• I think they could beat them if they wanted to. They just don't want to "waste resources". In other words follow through on their word.
  • This is long overdue, and it is good that Microsoft is finally realizing that the engines powering Edge just don't cut it. It may be officially standards compliant, but those aren't the standards people are using when building their websites. Edge on Android is powered by Blink, and it runs beautifully. Sites work, and I don't worry that they won't. Meanwhile, Edge on Windows/Windows Mobile is a total hit or miss on whether a given site will work 100% as expected. I threw in the towel a long time ago, and other than Microsoft's own sites, almost all my browsing is on Opera and Brave. (I can't bring myself to use Chrome. Same on Android, other than to use it only for managing my Google account.)
  • @Ferris Bueller Well, Google have done it in the past with the Youtube app so there is precedent. Besides, this is probably the first comment that I've come across from you that has some common sense in it.
  • @TechFreak1 What Google did in regards to Microsoft and YouTube was significantly different in execution. Arguably, Microsoft was breaking the API licensing agreement in its YouTube app that bypassed various requirements set forth by Google. So, when Google shut it down, they weren't sabotaging it in a sense, but simply enforcing their rules. This is an important distinction because here, it would require them to actually sabotage their own code base to cause any harm to Anaheim. So, if shutting down the MS YouTube app was shooting themselves in the foot, then sabotaging their own code base would be shooting themselves in the abdomen.
  • @pjhenry1216. The standards which are also not adhered to by many third party youtube clients. Furthermore Google said the initial app was not compliant, once Microsoft made it compliant. Their developer (api) key was revoked on the pretext of the work around not serving adverts not correctly. Secondly, the common misconception is that "Android is open source". But when people say Android, most think of the o/s that has access to the google play store. AOSP is truly open source but to access the google play store you have no choice but to use Google's mobile suite. So essentially it's not really open source. I wouldn't put past Google from sly tactics - such as injected coding into the URL of the mobile browser thus preventing the site from rendering correctly in mobile view. Most people didn't really use Windows Phone 8.x to actually do work. So they don't know the little things google has done and is still doing. Speaking of which, Google's "enterprise suite" of web apps do not function correctly in Edge. There are micro stutters, these look like rendering or dropped packet issues. I do agree if Google did something it would be very evident of intent due to past precedence. Thus akin to what you said.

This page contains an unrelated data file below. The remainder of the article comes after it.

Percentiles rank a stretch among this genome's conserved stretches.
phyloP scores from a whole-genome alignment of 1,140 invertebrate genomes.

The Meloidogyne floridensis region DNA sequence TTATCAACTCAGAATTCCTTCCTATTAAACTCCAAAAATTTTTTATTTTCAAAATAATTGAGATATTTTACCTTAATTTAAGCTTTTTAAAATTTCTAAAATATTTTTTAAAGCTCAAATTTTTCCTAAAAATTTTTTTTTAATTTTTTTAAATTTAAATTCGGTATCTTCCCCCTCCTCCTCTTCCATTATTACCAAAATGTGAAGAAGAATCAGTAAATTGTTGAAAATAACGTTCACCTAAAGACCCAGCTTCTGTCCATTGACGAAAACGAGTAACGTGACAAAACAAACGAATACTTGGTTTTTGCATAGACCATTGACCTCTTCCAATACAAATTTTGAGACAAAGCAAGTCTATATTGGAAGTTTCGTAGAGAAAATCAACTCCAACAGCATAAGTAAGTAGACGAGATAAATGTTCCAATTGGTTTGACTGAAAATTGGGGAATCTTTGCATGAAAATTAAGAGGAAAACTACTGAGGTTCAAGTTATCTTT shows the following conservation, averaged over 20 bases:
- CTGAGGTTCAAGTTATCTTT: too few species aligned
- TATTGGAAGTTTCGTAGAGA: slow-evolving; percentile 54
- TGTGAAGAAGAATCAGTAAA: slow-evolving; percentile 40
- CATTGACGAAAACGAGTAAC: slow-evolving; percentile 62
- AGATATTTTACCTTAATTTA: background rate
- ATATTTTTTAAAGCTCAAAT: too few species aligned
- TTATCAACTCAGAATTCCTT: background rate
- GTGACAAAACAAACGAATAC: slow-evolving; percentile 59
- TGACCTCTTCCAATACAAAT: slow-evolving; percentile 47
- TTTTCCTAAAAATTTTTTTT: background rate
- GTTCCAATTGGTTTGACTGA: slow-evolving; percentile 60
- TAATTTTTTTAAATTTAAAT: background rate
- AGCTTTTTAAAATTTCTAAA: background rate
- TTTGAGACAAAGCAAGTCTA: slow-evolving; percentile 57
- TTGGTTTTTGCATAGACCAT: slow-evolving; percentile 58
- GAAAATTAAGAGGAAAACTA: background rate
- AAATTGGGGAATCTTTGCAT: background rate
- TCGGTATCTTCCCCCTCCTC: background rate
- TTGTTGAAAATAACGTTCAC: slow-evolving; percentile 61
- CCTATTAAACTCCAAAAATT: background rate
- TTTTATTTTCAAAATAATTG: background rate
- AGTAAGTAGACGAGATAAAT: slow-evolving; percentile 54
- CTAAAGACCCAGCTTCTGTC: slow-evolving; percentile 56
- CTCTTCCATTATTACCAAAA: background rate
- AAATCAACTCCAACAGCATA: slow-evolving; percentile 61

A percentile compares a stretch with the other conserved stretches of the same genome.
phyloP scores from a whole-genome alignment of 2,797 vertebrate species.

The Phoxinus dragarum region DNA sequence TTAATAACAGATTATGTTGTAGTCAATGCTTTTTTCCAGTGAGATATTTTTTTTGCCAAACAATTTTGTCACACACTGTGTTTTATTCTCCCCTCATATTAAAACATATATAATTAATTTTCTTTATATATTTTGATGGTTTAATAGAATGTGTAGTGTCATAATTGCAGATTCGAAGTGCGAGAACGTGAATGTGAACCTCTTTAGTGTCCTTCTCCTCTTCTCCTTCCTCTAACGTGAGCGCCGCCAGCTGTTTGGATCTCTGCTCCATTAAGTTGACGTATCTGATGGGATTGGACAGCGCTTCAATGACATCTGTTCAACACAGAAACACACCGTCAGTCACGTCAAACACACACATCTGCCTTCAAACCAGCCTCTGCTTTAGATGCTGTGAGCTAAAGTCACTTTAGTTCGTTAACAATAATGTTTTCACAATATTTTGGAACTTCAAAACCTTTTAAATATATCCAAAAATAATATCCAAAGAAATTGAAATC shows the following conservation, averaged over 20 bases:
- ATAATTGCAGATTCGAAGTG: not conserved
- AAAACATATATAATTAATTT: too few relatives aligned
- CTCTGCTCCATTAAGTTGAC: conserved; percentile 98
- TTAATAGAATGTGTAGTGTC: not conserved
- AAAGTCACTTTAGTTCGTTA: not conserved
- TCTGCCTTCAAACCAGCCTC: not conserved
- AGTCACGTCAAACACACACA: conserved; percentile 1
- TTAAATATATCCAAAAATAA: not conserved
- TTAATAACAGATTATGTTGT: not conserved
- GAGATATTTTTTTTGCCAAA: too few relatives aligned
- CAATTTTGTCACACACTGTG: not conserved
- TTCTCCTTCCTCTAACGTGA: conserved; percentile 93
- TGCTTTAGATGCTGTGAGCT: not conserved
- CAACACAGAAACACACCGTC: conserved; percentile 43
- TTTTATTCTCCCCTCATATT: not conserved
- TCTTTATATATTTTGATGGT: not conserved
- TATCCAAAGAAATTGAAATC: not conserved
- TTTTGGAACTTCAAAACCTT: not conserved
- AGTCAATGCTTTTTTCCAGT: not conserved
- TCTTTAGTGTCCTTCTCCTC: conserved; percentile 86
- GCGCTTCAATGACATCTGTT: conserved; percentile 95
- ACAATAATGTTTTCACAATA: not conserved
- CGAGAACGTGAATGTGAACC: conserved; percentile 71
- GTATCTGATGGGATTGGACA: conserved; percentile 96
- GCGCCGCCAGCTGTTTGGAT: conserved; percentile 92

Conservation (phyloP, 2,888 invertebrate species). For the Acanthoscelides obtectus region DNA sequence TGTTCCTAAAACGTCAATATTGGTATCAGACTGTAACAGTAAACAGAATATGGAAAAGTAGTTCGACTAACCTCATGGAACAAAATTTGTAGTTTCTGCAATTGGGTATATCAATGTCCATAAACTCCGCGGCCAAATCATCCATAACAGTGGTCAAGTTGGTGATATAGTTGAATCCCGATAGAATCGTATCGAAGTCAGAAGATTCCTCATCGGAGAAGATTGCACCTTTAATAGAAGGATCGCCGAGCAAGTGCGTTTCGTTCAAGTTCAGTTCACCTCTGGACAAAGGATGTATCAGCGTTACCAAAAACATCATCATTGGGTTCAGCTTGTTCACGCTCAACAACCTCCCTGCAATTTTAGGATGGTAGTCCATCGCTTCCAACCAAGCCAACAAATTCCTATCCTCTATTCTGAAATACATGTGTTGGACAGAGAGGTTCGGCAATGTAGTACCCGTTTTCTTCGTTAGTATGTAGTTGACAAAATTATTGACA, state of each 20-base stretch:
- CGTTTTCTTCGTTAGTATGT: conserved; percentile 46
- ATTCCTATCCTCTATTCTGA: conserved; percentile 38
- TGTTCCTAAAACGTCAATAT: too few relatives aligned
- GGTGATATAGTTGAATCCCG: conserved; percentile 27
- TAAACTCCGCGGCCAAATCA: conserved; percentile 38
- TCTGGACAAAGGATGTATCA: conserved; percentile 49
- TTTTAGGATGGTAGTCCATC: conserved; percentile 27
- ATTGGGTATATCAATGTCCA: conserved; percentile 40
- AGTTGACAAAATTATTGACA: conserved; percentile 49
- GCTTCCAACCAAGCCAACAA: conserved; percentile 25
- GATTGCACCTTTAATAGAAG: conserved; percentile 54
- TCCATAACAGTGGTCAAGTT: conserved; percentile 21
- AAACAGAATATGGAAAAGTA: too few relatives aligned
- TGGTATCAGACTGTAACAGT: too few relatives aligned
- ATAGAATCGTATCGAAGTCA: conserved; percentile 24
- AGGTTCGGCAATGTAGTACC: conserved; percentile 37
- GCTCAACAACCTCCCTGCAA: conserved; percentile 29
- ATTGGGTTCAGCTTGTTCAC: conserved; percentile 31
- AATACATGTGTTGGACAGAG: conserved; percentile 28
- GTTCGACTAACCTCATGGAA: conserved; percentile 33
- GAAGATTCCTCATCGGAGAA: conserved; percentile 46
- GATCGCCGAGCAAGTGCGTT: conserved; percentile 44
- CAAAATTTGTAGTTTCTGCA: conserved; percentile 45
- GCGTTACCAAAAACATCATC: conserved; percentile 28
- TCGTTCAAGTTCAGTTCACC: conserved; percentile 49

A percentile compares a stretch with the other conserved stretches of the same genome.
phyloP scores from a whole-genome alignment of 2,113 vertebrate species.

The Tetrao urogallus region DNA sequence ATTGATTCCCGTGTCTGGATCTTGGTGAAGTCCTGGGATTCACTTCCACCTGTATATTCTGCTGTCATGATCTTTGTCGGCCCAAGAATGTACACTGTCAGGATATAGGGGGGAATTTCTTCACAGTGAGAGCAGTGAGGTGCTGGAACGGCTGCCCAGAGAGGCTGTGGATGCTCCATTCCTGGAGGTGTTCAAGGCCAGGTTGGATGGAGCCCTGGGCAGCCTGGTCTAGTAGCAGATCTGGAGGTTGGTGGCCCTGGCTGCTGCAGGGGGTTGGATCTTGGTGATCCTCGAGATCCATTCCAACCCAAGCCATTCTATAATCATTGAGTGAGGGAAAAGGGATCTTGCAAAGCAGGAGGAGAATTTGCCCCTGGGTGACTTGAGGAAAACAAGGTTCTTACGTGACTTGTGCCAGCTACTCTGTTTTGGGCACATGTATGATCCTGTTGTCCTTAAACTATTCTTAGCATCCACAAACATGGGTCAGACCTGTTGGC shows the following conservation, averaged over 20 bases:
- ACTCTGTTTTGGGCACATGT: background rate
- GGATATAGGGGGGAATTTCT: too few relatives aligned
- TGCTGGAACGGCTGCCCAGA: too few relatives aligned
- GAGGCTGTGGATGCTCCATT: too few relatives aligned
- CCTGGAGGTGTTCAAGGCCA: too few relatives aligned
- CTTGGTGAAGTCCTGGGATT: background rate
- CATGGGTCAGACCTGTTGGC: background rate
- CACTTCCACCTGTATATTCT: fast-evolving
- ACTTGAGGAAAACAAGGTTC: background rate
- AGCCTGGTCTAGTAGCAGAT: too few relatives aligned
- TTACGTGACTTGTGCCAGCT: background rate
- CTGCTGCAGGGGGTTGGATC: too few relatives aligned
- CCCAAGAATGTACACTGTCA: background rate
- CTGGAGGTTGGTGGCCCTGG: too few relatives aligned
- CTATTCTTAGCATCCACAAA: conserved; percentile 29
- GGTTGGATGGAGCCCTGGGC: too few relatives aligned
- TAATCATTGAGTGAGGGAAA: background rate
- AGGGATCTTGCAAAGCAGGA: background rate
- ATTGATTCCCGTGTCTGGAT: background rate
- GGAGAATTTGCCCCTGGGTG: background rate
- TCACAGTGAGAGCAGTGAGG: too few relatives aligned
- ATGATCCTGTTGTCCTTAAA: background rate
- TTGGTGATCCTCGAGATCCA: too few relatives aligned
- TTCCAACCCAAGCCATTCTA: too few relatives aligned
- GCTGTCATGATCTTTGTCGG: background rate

• True. Google is an Evil company masquerading as a "savior". M$oft is much better when compared to Google or Apple.
  • This is very different. Google never open sourced YouTube or gave official blessing for use of a trademarked name. In this instance Chromium is open source. They can’t just say everybody except you Microsoft. And they won't just break their own codebase to spite Microsoft. This is actually a brilliant move on Nadella’s part.
  • personally I like Edge although I've been getting a weird "it quits allowing me to copy" bug. As for businesses, our web service currently allows users to use both chrome and firefox and I've had to write custom code twice because of bugs in firefox, and another developer is tracking another one down right now. Our web admin has a personal vendetta against edge and if you try to use it, you get an "edge is blocked" screen. It's part of the branding. You can't convince him it's not internet explorer. I think part of the real issue from the start is they stupidly gave it a similar icon.